The floodgates are open!

Written by Dale Ogden, chief curator of cultural history at the Indiana State Museum

Holy cow! It looks like we may have pulled this thing off! I mean, staff at the Indiana State Museum are gratified and encouraged by the public’s reaction to the unveiling of the recently opened Lincoln exhibitions.

Curator and blogger Dale Ogden, Abraham Lincoln and Dale Martin of the Scott County Chamber of Commerce.

Governor Daniels and company helped cut the ribbon for about 200 VIPs on Feb. 12. Two days later we had nearly 600 at the big For the Love of Lincoln Gala, and according the society pages of the local newspaper, the soirée was a smashing success. My tux’s burgundy vest was a very nice touch, thank you very much.

The crowds started coming the first day we opened to the public, and it appears they may have peaked this weekend. I understand we had over 1,300 visitors on Saturday, and guest services tells me that yesterday (Sunday) has been even busier. Members Only and extended public hours had dozens of patrons in the galleries until 8 p.m. for several days last week.

None of that would account for anything if the experience wasn’t top of the line. I’m hearing that the show is everything people were hoping for. Abe’s poem about Indiana, the contents of his pockets the night of his assassination and the Bible upon which both he and President Obama took their oaths are particular crowd favorites in the Library of Congress exhibit. For Civil War buffs, Lincoln’s correspondence with McClellan, Hooker, Burnside and several of his other generals is especially compelling.

In our Lincoln Financial Foundation portion of the project, visitors are drawn to the family photos owned by four generations of the family. Of course, signed copies of the Emancipation Proclamation and the 13th Amendment are evoking powerful reactions. It’s also great fun to see kids watching video of their peers discussing Mr. Lincoln.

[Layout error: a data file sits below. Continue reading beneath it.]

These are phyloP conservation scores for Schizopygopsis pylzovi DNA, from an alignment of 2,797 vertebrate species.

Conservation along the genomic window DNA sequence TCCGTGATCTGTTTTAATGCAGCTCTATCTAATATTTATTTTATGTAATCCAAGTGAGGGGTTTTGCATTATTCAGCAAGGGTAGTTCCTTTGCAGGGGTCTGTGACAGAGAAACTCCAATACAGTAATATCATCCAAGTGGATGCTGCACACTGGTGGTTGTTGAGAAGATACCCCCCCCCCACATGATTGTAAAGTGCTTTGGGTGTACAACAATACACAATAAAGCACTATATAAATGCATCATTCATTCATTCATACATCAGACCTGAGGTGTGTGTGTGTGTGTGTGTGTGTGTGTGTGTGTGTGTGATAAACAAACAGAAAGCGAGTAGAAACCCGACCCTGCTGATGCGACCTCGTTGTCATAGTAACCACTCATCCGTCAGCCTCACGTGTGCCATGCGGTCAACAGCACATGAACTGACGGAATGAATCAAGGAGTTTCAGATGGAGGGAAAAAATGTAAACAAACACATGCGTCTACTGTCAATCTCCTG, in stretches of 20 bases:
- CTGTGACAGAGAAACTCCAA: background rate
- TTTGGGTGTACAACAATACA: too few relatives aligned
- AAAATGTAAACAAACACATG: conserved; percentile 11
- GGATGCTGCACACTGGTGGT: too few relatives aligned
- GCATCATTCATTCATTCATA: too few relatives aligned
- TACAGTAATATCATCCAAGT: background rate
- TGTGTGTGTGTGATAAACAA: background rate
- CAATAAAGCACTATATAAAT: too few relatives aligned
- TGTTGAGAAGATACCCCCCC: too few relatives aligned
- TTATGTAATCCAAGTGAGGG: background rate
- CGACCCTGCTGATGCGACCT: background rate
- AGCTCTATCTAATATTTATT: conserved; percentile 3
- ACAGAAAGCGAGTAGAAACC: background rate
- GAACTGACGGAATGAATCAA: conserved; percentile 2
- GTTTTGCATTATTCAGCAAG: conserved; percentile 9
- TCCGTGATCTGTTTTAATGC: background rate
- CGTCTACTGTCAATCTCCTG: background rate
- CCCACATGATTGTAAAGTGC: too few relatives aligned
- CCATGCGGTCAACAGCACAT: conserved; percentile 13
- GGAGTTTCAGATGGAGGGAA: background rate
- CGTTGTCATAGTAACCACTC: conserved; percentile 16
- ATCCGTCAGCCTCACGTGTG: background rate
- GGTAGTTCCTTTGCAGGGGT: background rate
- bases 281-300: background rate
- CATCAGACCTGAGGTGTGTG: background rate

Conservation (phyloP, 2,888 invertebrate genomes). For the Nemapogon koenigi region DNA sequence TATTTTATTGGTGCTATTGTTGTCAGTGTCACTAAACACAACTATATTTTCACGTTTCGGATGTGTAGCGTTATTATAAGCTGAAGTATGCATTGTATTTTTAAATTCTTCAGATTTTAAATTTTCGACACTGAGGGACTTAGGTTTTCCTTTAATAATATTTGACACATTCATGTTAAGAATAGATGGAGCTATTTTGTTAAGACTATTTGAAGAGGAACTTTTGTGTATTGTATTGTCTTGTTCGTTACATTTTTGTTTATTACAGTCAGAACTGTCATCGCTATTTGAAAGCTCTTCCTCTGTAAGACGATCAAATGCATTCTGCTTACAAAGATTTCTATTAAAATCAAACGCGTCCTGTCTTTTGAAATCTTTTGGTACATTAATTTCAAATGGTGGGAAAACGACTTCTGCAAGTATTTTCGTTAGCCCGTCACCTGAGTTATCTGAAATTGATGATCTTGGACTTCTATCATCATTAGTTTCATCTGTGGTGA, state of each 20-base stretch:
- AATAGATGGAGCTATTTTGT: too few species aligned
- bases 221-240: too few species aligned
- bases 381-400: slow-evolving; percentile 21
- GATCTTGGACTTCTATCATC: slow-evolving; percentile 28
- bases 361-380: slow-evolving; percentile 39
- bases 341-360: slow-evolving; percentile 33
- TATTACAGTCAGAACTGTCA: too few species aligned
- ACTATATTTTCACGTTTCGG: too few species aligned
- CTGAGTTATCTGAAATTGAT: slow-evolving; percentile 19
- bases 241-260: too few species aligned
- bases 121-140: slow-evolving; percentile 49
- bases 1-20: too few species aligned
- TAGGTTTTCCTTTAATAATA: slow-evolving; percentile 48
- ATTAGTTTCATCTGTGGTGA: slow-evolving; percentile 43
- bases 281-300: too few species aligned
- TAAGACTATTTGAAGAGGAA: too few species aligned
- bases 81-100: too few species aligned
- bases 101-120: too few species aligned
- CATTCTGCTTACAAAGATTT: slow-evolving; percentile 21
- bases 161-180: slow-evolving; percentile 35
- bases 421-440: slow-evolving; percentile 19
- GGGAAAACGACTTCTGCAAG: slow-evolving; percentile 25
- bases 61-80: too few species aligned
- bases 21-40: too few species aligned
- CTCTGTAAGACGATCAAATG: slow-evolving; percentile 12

The piece the History Channel put together is a personal favorite. Watching Marian Anderson sing and Dr. King speak from the steps of the Memorial is moving, and it’s entertaining to watch Republicans and Democrats — left and right — all claim the Lincoln mantle. Henry Fonda and Gregory Peck both make great Lincolns, but I get the biggest kick out of Keanu Reeves in Bill and Ted’s Excellent Adventure. We always felt there would be something for everyone in this exhibition. There is.

Come see us! I guarantee you’ll be kicking yourself for a long time if you don’t.

The Lincoln Financial Foundation Collection was given to the State of Indiana in December 2008 by the Lincoln Financial Foundation. The Indiana State Museum is home to the historic objects and art while most of the books, documents and photographs reside at the Allen County Public Library in Fort Wayne.

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Installing Lincoln

Installing a museum exhibit is pretty easy, right? Just throw the artifacts in some boxes, transport them to their galleries and hang ’em up or set them out in display cases. NOT! Months, sometimes even years, of planning come before installation begins.

We are now down to a few short weeks of installation madness before both Lincoln exhibits, With Malice Toward None: The Abraham Lincoln Bicentennial Exhibition and With Charity for All: The Lincoln Financial Foundation Collection, open at the Indiana State Museum on Feb. 12. Both exhibits are being installed simultaneously, adding to the growing anxieties and craziness. Work began last week with the museum’s exhibits department painting gallery walls and getting wall graphics installed. The Library of Congress cases and the new With Charity for All exhibit cases were lined up and installed in their appointed places within each gallery earlier this week. The time has arrived to start installing the artifacts.